My response to a question about banking cord blood from a newborn baby to treat a family member with severe MS.
“The potential of stem cell therapies for neurological conditions has been over-hyped by both the basic scientists involved and the media. This is great pity as it raises false expectations of a breakthrough for vulnerable people with disabling conditions.
At present the research is a long way from reaching the clinic with some early exploratory safety studies underway in the UK and elsewhere. The science suggests that mesenchymal stem cells, i.e. those derived from skin, and bone-marrow derived stem cells may work as immunomodulatory therapies rather than as a neuro-restorative therapies; this means that they will be of benefit early in the course of the disease to modify the clinical course. They will not help people who are already disabled.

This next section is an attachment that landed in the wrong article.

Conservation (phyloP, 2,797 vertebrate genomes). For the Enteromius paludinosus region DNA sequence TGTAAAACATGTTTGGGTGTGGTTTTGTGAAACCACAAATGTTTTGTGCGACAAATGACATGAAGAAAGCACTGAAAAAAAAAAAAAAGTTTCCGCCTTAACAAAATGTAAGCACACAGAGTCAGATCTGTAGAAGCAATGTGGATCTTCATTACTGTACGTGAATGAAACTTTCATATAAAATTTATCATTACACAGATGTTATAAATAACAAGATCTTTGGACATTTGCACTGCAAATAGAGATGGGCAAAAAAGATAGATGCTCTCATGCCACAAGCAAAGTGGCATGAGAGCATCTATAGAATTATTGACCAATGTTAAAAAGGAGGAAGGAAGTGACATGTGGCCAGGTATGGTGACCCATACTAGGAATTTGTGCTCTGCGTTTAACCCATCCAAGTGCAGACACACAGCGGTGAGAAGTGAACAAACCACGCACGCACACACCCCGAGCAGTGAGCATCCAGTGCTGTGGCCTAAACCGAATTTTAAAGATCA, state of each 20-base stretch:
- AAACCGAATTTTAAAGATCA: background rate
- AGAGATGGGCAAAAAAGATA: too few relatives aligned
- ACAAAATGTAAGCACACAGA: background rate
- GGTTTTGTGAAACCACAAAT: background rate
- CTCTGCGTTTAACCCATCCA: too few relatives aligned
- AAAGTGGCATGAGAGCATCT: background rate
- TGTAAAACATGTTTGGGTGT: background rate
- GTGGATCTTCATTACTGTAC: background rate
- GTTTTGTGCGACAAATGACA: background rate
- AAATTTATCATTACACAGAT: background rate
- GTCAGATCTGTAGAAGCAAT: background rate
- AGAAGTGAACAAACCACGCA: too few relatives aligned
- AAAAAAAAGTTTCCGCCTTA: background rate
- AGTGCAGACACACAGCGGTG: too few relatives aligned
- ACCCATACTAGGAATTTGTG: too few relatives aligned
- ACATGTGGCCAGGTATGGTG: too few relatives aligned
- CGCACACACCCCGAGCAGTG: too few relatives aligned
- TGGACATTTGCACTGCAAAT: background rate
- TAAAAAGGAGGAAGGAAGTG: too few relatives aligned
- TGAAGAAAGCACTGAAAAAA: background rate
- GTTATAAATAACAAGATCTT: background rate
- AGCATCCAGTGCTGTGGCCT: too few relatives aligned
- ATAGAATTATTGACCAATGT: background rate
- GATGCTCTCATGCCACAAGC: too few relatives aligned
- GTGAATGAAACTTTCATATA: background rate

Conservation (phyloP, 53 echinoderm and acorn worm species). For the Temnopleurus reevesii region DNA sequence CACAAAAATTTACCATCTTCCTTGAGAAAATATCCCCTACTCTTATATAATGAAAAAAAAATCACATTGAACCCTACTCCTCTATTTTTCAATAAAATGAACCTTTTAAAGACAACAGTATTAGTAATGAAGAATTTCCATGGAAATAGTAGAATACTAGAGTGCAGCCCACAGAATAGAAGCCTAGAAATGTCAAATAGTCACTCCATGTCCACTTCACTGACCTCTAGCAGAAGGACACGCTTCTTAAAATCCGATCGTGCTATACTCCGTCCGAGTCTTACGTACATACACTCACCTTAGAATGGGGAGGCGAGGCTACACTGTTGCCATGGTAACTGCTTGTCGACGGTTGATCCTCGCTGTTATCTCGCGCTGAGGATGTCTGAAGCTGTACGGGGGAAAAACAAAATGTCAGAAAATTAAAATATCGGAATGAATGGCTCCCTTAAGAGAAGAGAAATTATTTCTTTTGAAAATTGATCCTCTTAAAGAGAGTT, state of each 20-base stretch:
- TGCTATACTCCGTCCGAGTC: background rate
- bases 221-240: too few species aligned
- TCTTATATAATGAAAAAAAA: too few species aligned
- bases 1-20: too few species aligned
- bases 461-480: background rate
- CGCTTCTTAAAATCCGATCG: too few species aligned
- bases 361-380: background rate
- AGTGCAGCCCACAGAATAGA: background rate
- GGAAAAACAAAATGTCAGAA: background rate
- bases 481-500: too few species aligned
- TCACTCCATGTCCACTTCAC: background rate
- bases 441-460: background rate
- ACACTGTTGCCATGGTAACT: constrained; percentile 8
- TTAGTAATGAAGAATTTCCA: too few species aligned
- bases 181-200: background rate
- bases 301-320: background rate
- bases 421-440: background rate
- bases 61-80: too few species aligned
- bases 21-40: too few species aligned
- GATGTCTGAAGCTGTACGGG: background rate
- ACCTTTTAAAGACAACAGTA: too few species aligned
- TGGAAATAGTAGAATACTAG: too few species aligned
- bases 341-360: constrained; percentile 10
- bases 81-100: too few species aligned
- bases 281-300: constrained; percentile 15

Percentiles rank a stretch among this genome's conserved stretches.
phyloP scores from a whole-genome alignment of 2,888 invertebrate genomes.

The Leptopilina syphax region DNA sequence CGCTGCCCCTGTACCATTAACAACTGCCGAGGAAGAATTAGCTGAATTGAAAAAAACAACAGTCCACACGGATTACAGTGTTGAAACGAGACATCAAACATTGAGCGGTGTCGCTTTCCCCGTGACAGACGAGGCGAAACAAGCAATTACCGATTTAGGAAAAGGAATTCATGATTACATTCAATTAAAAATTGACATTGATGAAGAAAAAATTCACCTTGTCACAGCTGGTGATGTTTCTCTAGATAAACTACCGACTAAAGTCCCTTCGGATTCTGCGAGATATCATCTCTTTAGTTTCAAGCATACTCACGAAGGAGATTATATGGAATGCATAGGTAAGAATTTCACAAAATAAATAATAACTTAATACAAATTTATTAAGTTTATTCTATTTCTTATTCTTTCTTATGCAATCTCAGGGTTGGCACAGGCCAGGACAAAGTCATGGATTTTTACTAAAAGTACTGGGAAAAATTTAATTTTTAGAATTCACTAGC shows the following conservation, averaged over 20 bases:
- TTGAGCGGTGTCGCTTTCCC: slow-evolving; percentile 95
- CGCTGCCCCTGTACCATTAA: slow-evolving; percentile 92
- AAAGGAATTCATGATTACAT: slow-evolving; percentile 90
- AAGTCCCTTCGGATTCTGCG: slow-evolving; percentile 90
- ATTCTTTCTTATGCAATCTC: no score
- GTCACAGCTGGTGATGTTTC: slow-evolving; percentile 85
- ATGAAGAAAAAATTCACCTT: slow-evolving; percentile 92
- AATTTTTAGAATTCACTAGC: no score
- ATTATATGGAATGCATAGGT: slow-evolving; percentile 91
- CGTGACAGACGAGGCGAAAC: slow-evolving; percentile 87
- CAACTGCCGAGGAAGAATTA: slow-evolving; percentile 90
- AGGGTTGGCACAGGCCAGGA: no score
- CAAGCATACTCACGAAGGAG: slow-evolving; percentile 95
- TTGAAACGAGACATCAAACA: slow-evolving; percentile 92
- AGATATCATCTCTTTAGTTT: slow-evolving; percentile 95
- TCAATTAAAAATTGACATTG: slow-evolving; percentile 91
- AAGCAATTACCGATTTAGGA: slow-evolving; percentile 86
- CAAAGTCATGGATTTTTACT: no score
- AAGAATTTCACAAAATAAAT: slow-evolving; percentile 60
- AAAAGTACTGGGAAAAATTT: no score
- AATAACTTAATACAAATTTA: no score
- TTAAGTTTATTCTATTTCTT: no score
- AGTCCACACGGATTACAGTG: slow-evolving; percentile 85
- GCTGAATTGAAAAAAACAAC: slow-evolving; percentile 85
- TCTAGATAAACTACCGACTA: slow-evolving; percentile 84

Embryonic stem cells, which are derived from foetal tissue, are unlikely to be used in humans as they have a propensity to cause primitive tumours because of their ability to differentiate in numerous cell types; there are several reports of this occurring already. In my opinion, routine storage of cord blood cells should therefore be done for altruistic reasons to support research. To do it specifically for an unproven therapy or a potential therapy in the future cannot be recommended at this stage.”